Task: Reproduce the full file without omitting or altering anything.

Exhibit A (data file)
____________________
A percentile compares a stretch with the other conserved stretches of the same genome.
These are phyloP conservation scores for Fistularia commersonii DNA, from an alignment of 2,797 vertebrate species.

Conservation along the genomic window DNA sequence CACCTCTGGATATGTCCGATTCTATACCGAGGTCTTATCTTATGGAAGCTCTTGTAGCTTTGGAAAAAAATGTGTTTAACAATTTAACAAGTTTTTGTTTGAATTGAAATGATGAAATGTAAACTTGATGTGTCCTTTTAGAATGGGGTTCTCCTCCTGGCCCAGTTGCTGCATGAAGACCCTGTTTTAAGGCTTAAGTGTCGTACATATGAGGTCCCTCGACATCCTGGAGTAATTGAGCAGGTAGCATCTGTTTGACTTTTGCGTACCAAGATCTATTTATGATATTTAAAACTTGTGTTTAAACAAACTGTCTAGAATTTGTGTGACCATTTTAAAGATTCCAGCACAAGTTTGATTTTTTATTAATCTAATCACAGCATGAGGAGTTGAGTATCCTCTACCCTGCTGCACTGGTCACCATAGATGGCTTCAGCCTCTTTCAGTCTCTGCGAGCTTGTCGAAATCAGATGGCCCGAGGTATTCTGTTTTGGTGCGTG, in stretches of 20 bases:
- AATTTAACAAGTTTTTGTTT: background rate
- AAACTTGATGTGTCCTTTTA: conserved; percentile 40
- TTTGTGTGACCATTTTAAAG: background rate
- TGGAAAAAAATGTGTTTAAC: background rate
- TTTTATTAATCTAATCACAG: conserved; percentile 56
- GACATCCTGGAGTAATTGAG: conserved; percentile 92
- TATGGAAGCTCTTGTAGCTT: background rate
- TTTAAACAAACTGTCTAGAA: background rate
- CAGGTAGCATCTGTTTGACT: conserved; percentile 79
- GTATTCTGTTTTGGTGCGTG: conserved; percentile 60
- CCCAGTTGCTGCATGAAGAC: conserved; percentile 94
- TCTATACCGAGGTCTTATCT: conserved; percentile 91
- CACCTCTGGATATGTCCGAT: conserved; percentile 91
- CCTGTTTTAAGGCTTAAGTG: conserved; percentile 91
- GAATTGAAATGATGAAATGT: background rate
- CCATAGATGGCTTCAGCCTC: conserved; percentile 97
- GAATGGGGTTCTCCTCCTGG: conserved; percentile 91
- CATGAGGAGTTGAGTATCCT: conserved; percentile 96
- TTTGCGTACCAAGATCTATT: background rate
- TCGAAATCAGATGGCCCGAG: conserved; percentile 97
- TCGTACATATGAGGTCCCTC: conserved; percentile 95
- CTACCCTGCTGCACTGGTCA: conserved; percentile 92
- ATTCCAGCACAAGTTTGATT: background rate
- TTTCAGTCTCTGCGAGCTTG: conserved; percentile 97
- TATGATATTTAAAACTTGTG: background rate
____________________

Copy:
A percentile compares a stretch with the other conserved stretches of the same genome.
These are phyloP conservation scores for Fistularia commersonii DNA, from an alignment of 2,797 vertebrate species.

Conservation along the genomic window DNA sequence CACCTCTGGATATGTCCGATTCTATACCGAGGTCTTATCTTATGGAAGCTCTTGTAGCTTTGGAAAAAAATGTGTTTAACAATTTAACAAGTTTTTGTTTGAATTGAAATGATGAAATGTAAACTTGATGTGTCCTTTTAGAATGGGGTTCTCCTCCTGGCCCAGTTGCTGCATGAAGACCCTGTTTTAAGGCTTAAGTGTCGTACATATGAGGTCCCTCGACATCCTGGAGTAATTGAGCAGGTAGCATCTGTTTGACTTTTGCGTACCAAGATCTATTTATGATATTTAAAACTTGTGTTTAAACAAACTGTCTAGAATTTGTGTGACCATTTTAAAGATTCCAGCACAAGTTTGATTTTTTATTAATCTAATCACAGCATGAGGAGTTGAGTATCCTCTACCCTGCTGCACTGGTCACCATAGATGGCTTCAGCCTCTTTCAGTCTCTGCGAGCTTGTCGAAATCAGATGGCCCGAGGTATTCTGTTTTGGTGCGTG, in stretches of 20 bases:
- AATTTAACAAGTTTTTGTTT: background rate
- AAACTTGATGTGTCCTTTTA: conserved; percentile 40
- TTTGTGTGACCATTTTAAAG: background rate
- TGGAAAAAAATGTGTTTAAC: background rate
- TTTTATTAATCTAATCACAG: conserved; percentile 56
- GACATCCTGGAGTAATTGAG: conserved; percentile 92
- TATGGAAGCTCTTGTAGCTT: background rate
- TTTAAACAAACTGTCTAGAA: background rate
- CAGGTAGCATCTGTTTGACT: conserved; percentile 79
- GTATTCTGTTTTGGTGCGTG: conserved; percentile 60
- CCCAGTTGCTGCATGAAGAC: conserved; percentile 94
- TCTATACCGAGGTCTTATCT: conserved; percentile 91
- CACCTCTGGATATGTCCGAT: conserved; percentile 91
- CCTGTTTTAAGGCTTAAGTG: conserved; percentile 91
- GAATTGAAATGATGAAATGT: background rate
- CCATAGATGGCTTCAGCCTC: conserved; percentile 97
- GAATGGGGTTCTCCTCCTGG: conserved; percentile 91
- CATGAGGAGTTGAGTATCCT: conserved; percentile 96
- TTTGCGTACCAAGATCTATT: background rate
- TCGAAATCAGATGGCCCGAG: conserved; percentile 97
- TCGTACATATGAGGTCCCTC: conserved; percentile 95
- CTACCCTGCTGCACTGGTCA: conserved; percentile 92
- ATTCCAGCACAAGTTTGATT: background rate
- TTTCAGTCTCTGCGAGCTTG: conserved; percentile 97
- TATGATATTTAAAACTTGTG: background rate